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dc.contributor.authorBrown, Rachel
dc.contributor.authorVan Godwin, Jordan
dc.contributor.authorPage, Nick
dc.contributor.authorBauld, Linda
dc.contributor.authorMcKell, Jennifer
dc.contributor.authorHallingberg, Britt
dc.contributor.authorMaynard, Olivia
dc.contributor.authorBlackwell, Anna
dc.contributor.authorMoore, Graham
dc.date.accessioned2021-04-16T10:26:06Z
dc.date.available2021-04-16T10:26:06Z
dc.date.issued2021-05-21
dc.identifier.citationBrown, Rachel, Jordan Van Godwin, Nick Page, Linda Bauld, Jennifer McKell, Britt Hallingberg, Olivia Maynard, Anna Blackwell, and Graham Moore. "Implementation of e-cigarette regulation through the EU Tobacco Products Directive (2016) in Wales, Scotland and England from the perspectives of stakeholders involved in policy introduction and enforcement." Tobacco Prevention & Cessation 7, no. May (2021): 1-10.
dc.identifier.issn2459-3087
dc.identifier.urihttp://hdl.handle.net/10369/11357
dc.descriptionArticle published in Tobacco Prevention and Cessation available open access at https://doi.org/10.18332/tpc/134370en_US
dc.description.abstractIntroduction: From May 2016, the European Union introduced the Tobacco Products Directive (TPD) regulations, which included restrictions to advertising and new safety and labelling standards for e-cigarette products. This represented the first supra national policy regulating e-cigarette sales and marketing. This study explores perceptions of TPD and its implementation in Wales, Scotland and England, from perspectives of stakeholders involved in tobacco and e-cigarette policy and implementation in each nation. Methods: Semi-structured qualitative interviews were completed with 12 stakeholders from government and third sector organisations in the UK involved in tobacco control policy-making processes, and Trading Standards Officers from 13 UK local authorities. Data were analysed thematically and a sub-sample double-coded. Results: Stakeholders held varying views of e-cigarettes, recognising potential benefits and harms of both the products and the new policy actions. Nevertheless, most perceived TPD to be a positive step in introducing regulation for e-cigarettes. Compliance was perceived as high across nations, although stakeholders highlighted product adaptations to circumvent restrictions, and absence of controls on non-nicotine products. Budgetary and staffing limitations also meant that capacity to communicate new measures, and enforce change, was limited. This led to a gap occupied by industry representatives, who played a substantial role in preparing retailers for adoption of new measures. Conclusion: TPD policy rollout was largely perceived positively and as having been effectively implemented. However, contribution of industry to communication of new measures and absence of resourcing for effective communication perhaps introduced widespread innovations within regulations. While largely viewed positively, some refinements to device regulations were proposed.en_US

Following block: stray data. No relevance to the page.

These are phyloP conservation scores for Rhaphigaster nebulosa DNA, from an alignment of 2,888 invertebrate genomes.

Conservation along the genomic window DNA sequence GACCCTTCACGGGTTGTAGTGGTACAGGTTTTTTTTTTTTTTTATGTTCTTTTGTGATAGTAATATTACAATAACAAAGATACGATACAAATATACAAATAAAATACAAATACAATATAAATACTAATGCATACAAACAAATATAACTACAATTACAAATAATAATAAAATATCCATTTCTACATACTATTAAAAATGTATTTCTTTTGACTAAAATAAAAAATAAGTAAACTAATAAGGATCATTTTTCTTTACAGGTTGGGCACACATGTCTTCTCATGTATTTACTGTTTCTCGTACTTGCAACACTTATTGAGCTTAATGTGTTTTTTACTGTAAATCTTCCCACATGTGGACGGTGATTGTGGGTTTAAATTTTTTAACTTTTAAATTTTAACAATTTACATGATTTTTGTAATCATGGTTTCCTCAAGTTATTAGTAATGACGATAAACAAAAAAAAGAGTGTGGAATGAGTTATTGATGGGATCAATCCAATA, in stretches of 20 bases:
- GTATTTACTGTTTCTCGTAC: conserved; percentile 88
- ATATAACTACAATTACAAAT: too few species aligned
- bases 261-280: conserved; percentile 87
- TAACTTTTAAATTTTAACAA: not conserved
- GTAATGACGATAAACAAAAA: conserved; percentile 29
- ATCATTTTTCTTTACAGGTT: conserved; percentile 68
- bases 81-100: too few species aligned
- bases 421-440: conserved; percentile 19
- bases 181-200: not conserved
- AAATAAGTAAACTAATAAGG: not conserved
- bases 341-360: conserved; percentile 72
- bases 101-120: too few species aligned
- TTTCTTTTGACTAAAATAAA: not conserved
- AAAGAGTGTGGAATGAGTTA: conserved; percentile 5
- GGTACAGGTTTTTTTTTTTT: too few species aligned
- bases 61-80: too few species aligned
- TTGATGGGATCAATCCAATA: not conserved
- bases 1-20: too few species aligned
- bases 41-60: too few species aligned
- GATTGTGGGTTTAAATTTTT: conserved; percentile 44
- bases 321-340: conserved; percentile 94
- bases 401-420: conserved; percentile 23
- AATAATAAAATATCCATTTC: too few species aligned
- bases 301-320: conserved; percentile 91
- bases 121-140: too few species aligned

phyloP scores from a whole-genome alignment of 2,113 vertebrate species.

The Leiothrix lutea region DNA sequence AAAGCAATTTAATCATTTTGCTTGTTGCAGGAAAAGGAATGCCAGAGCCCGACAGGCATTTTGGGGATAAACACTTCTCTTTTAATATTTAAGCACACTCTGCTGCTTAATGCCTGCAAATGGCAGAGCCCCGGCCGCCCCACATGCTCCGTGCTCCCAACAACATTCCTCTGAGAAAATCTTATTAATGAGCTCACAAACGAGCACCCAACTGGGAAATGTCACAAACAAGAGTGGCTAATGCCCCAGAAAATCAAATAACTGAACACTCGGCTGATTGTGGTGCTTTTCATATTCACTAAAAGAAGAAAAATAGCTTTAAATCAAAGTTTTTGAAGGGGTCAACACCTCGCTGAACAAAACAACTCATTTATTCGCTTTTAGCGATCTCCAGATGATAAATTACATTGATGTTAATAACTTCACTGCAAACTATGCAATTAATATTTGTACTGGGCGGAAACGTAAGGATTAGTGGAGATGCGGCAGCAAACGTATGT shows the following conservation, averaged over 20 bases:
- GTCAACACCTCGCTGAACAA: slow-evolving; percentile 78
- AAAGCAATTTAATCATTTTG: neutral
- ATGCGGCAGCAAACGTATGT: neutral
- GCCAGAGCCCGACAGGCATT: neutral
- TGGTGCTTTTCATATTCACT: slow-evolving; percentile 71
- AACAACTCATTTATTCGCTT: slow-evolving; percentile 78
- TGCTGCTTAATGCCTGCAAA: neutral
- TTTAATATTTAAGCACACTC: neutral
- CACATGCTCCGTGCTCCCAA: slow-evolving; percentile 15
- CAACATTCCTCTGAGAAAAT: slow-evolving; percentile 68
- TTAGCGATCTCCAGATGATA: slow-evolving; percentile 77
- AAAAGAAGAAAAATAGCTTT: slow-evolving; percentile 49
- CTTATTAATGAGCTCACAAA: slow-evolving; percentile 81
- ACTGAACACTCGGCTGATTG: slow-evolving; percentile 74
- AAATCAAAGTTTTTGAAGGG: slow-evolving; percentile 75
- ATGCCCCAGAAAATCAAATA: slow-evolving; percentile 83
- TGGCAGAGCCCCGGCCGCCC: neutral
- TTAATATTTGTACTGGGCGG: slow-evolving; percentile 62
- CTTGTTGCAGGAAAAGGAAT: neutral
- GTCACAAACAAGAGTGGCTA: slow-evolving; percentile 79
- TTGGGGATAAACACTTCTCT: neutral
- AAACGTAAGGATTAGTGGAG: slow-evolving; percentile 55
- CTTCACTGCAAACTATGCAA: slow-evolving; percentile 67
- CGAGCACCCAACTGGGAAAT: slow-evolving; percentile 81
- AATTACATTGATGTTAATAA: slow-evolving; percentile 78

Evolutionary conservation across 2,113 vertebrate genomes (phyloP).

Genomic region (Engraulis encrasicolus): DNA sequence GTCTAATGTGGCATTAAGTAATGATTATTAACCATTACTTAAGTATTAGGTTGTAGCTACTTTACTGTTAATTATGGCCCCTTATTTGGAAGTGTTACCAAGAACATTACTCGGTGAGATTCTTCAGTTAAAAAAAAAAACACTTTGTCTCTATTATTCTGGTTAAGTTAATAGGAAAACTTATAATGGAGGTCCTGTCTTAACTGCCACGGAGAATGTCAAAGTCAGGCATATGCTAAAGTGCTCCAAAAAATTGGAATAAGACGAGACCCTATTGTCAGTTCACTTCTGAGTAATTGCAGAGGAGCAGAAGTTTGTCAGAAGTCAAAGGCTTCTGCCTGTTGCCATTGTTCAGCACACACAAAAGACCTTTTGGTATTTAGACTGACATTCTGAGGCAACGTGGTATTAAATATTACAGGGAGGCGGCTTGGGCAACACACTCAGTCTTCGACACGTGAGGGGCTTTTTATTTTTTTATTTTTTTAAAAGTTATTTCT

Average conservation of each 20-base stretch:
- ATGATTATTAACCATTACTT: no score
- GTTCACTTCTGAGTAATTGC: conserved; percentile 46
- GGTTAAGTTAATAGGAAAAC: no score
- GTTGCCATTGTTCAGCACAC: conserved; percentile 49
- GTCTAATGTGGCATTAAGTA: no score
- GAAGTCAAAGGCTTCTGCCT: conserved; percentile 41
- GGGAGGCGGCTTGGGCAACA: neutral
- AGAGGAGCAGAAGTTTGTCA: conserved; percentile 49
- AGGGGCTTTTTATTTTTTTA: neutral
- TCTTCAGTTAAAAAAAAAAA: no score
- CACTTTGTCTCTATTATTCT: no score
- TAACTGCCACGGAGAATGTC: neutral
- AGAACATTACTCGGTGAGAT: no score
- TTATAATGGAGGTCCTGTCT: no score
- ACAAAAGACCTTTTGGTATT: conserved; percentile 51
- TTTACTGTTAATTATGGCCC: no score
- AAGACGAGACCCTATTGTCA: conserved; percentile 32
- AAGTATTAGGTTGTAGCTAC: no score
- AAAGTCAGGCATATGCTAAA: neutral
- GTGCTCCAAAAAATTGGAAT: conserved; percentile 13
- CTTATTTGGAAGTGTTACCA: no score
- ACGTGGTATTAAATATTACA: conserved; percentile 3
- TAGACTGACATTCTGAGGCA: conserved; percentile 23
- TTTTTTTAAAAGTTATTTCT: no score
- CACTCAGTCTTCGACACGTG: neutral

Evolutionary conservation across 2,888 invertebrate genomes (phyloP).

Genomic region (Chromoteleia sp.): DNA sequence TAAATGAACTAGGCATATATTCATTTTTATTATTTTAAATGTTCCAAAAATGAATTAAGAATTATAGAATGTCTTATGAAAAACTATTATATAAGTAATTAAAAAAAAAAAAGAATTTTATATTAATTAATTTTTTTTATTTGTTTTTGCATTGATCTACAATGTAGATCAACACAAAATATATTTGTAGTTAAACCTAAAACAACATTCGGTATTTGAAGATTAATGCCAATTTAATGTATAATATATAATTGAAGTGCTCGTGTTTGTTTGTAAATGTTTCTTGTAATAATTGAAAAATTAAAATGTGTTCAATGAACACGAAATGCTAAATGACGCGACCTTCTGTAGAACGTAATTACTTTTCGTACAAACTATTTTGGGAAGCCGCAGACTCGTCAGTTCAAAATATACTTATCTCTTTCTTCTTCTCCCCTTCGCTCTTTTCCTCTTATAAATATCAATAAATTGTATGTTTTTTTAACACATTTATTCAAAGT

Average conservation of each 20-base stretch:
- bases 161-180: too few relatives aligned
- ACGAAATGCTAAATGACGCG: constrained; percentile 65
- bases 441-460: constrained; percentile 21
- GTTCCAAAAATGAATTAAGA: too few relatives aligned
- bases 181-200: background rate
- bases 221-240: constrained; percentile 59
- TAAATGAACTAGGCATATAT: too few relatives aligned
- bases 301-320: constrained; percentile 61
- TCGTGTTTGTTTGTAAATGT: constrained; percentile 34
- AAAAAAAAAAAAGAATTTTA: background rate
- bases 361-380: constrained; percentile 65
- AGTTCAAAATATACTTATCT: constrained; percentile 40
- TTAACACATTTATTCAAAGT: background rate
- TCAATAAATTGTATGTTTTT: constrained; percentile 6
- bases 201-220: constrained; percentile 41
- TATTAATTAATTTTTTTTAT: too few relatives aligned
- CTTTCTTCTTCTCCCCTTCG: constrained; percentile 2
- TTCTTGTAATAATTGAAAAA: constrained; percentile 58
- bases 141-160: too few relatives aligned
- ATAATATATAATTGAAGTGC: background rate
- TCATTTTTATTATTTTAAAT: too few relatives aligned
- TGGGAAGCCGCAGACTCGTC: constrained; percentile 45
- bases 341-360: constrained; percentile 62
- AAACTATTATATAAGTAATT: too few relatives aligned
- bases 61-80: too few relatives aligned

dc.language.isoenen_US
dc.publisherEU European Publishingen_US
dc.relation.ispartofseriesTobacco Prevention & Cessation;
dc.titleImplementation of e-cigarette regulation through the EU Tobacco Products Directive (2016) in Wales, Scotland and England from the perspectives of stakeholders involved in policy introduction and enforcementen_US
dc.typeArticleen_US
dc.identifier.doihttps://doi.org/10.18332/tpc/134370
dcterms.dateAccepted2021-03-15
rioxxterms.funderCardiff Metropolitan Universityen_US
rioxxterms.identifier.projectCardiff Metropolian (Internal)en_US
rioxxterms.versionAMen_US
rioxxterms.licenseref.urihttps://creativecommons.org/licenses/by/4.0/
rioxxterms.funder.project37baf166-7129-4cd4-b6a1-507454d1372een_US


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